The girl’s father lost job after job. Her family often lived on throwaway food begged from local grocery stores. Stressed out and drinking heavily, her parents beat her brothers or locked them inside closets when they misbehaved. Her mother shook knives in the children's faces and terrorized them with graphic threats. Her parents were so drowned in booze and woes that the children became almost feral, a litter of sad-eyed pups tumbling in the yard.
Still, her parents weren't monsters. They did the best they could. They pushed all four kids to excel in school because their achievements raised mom’s and dad’s self-esteem, even wringing some respect from their own parents and sibs, who lived more presentable lives.
The four youngsters were never put in foster care. High expectations from the adults they felt close to propelled them through high school. Two finished college, and all held stable jobs through the years. None became a public burden by landing in prison or on welfare. Their parents’ desire to make them shine in society’s eyes may have sprung from their own narcissism, but it helped the kids discover strengths and resilience in themselves. I know this because the girl was me.
All children, especially foster children, need the emotional investment of an adult in order to be successful in school and at life. The foster child's future success must matter to one or more grownups who will walk alongside the child, exhorting her or him to work hard and aim high. Without that kind of caring and support, childhood traumas practically guarantee a troubled life.
Research shows that children separated from their primary caregivers are less able to regulate their emotions, control their behavior or persist in the face of intellectual challenges. (One study is here). Fortunately, research on brain development also shows that positive adult interventions can help these youngsters make up for early cognitive and emotional deficits. Paul Tough’s book How Children Succeed is a fascinating, hopeful narrative about the positive impact of sustained adult mentoring.
Washington state is home to several innovative mentoring programs that connect foster kids with adults who provide ongoing personal support that boosts their competence and self-sufficiency. Here are five Washington mentoring programs that are changing the future for foster kids:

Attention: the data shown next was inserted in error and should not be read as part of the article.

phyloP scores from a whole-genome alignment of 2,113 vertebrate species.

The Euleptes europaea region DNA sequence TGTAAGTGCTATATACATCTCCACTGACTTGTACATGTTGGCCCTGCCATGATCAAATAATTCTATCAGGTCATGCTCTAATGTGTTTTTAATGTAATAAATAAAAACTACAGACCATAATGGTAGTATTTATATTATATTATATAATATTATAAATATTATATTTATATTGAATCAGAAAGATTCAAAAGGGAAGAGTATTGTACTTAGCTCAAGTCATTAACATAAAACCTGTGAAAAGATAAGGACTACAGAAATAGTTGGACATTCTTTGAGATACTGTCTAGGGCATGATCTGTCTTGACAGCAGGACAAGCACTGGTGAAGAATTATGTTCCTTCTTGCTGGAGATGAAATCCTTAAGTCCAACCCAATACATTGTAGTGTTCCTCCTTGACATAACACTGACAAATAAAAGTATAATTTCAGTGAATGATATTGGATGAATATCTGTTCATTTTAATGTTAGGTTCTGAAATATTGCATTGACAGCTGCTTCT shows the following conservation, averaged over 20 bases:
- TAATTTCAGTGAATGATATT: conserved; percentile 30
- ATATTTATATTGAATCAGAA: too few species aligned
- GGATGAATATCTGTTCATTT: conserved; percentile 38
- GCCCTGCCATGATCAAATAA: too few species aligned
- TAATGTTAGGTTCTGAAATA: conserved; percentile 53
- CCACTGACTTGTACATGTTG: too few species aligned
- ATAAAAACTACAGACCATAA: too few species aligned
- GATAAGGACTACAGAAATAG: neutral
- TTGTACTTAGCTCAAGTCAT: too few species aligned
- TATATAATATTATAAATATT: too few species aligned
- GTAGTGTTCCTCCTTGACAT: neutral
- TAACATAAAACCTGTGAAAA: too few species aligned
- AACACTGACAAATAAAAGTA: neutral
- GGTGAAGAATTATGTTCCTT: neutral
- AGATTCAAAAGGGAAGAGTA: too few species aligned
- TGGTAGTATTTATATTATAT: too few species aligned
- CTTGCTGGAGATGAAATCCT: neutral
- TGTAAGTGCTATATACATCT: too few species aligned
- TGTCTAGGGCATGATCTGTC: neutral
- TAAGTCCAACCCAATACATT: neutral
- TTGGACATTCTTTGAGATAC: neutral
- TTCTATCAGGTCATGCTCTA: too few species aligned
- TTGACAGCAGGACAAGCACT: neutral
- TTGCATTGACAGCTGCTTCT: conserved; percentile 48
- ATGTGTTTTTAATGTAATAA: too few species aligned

Champions Program (University of Washington)
David Inglish (below) is a former foster child who is now a University of Washington sophomore. David lived with his biological parents until he was 12. They never shared any hopeful expectations about his future. Until he was placed with a foster family, says David, “I didn't think I’d amount to anything.” College, he adds, “was something a kid from a normal household would have access to.”
UW senior Jessica Sachara recalls that growing up as a foster child “was about surviving what I was going through at the time — how I was going to eat and get to school — not about the future.”
The UW Champions Program changed David's and Jessica’s lives. Champions recruits and mentors low-income high-schoolers who have spent a year or more in foster care after age 16. They must be the first generation in their birth or foster families to attend college. Champions students get the emotional and academic support they need to succeed at the UW and prepare for lifelong achievement.
Program director Melissa Raap personally contacts eligible students in the Washington foster care system. She invites them to overnight recruitment events on the UW campus, helps them apply to the university and guides their searches for financial aid. Youth who are admitted to the program receive warm personal mentoring throughout their years on campus.
That’s important, says Sachara, because the UW can be a challenging place. When things get tough, she can “drop into Melissa’s office and talk or cry,” says Sachara. “She helps me get through hard times.”
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